What’s the result of this kind of presentation of Israel? The spies all seem to gain a great deal of knowledge. They have the answers to Moses’s questions. They would score highly on a quiz about Israel. But that’s not enough. The spies teach us that knowledge alone doesn’t create commitment. The first major challenge when teaching about Israel is to spark in our students the motivation to seek knowledge.

A second core question revolves around when to introduce children to the more difficult, frustrating, and perhaps alienating aspects of modern Israel. Should we adopt a “love first” approach in which students are only exposed to these complex issues when (or if?) they are already committed to Israel? Or should we adopt a more holistic approach, in which from day one we share with children, in developmentally appropriate ways, the flaws and failures of Israel along with its wonders and beauties, hoping to engender in students a love of and commitment to Israel that is robust enough to include critique about its problems?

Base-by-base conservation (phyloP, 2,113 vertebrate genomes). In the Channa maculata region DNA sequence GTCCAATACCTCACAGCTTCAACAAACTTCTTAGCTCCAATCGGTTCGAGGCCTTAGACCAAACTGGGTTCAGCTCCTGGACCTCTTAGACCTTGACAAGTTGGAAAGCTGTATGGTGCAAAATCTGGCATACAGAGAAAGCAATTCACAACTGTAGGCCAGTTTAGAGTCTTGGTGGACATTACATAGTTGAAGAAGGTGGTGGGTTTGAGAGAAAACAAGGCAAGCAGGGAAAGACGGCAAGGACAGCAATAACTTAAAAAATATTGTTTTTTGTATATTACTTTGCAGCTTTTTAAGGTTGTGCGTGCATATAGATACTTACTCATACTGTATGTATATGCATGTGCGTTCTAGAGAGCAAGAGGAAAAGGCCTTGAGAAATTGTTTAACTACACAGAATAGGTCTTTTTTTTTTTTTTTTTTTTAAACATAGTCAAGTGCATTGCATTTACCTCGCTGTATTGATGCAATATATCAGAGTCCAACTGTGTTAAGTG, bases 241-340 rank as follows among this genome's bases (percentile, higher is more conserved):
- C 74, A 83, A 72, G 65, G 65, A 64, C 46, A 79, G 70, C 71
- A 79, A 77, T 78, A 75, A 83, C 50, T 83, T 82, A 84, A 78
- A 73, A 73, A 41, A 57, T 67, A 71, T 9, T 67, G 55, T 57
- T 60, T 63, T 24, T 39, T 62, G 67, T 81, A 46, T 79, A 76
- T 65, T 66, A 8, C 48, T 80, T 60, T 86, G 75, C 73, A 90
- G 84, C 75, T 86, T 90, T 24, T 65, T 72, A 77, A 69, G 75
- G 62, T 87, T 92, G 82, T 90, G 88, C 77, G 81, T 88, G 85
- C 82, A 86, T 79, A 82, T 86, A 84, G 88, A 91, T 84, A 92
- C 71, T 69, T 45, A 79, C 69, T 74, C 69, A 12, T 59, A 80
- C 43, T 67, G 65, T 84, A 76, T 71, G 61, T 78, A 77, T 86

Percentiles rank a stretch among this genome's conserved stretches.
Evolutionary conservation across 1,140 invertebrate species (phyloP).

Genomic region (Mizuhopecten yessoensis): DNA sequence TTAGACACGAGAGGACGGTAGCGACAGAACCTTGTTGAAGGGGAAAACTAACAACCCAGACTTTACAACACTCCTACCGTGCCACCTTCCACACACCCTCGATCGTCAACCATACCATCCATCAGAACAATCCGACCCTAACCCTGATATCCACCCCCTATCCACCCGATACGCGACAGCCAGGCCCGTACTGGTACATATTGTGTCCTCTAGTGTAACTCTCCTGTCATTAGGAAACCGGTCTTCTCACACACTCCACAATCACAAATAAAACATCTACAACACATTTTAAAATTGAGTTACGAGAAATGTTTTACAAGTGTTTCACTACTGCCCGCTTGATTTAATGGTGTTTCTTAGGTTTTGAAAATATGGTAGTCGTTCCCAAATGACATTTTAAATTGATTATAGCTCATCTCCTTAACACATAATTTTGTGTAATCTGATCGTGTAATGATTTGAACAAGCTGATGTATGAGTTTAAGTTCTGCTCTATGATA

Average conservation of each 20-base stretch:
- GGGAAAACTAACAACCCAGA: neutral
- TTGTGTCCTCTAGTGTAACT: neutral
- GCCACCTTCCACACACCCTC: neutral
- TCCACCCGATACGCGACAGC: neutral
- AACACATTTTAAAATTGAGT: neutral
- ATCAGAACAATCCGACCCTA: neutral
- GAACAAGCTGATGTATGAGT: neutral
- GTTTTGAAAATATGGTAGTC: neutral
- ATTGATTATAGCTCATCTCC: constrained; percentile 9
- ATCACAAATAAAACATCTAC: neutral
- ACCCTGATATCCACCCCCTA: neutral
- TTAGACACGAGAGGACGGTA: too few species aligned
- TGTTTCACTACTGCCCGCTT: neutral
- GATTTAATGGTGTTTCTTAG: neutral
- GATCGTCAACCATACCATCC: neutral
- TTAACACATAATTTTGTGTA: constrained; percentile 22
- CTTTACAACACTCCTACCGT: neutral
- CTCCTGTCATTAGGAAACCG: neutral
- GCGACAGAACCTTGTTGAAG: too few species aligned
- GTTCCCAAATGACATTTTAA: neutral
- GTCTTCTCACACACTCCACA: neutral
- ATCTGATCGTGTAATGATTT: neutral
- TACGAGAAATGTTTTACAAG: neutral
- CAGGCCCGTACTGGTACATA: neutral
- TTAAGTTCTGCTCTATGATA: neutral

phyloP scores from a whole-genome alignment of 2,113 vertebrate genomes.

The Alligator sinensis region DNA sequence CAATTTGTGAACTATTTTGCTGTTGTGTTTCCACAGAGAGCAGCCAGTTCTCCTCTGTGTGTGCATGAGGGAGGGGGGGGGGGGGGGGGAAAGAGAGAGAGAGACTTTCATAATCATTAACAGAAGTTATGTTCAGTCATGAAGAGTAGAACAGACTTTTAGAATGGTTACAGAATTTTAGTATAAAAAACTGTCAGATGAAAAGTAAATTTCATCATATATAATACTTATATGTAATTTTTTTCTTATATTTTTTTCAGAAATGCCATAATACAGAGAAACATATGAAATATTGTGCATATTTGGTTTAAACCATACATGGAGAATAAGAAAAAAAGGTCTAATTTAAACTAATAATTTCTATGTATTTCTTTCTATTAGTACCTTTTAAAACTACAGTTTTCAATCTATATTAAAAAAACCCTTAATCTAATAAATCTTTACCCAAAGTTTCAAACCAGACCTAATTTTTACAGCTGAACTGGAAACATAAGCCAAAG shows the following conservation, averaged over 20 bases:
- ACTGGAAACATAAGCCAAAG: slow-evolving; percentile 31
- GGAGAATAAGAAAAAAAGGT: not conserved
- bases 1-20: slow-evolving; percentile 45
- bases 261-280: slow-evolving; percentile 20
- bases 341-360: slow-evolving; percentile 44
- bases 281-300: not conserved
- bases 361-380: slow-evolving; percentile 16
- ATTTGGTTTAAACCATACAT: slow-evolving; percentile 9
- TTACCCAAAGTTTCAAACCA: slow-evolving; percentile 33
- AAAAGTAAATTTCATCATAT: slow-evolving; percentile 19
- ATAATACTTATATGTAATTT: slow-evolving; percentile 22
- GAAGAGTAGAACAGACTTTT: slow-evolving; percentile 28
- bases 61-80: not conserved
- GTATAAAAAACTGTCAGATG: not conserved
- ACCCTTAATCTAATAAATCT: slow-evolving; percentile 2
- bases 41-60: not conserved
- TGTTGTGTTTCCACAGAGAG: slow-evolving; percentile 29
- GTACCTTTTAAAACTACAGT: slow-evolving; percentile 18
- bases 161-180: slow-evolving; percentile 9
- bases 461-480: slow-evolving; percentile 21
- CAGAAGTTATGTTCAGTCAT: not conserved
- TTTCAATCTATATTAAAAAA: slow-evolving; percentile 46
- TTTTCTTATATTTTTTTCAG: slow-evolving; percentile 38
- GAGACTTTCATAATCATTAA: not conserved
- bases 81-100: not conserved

Rashi offers a delightful insight on verse 17 that might be applied to this perennial question. Sensitive reader of the text that he is, he picks up on the differences between what biblical critics now refer to as the J and E sources that have been woven together here. J has the spies going only into the area around Hebron and the hills of Judah, whereas E has them going throughout Northern Israel too. Rashi (who, of course, sees the text as a unified whole) wonders why in verse 17 it suggests to start with the Negev (in other words, the Southern part of Judah, according to Jacob Milgrom). Rashi’s answer, quoting from Midrash Tanhuma, is that God is like a wise merchant: first he shows a prospective purchaser the inferior goods, then the best stuff. This might be too extreme an approach for us, but perhaps Rashi can reassure us that showing “inferior goods” along with “the best stuff” can instill a Caleb-like complex commitment to Israel. (The flaw in this argument, of course, is that God’s educational success rate in Shelah Lekha is only 17 percent, or 2 in 12! Perhaps this approach isn’t for everyone . . .)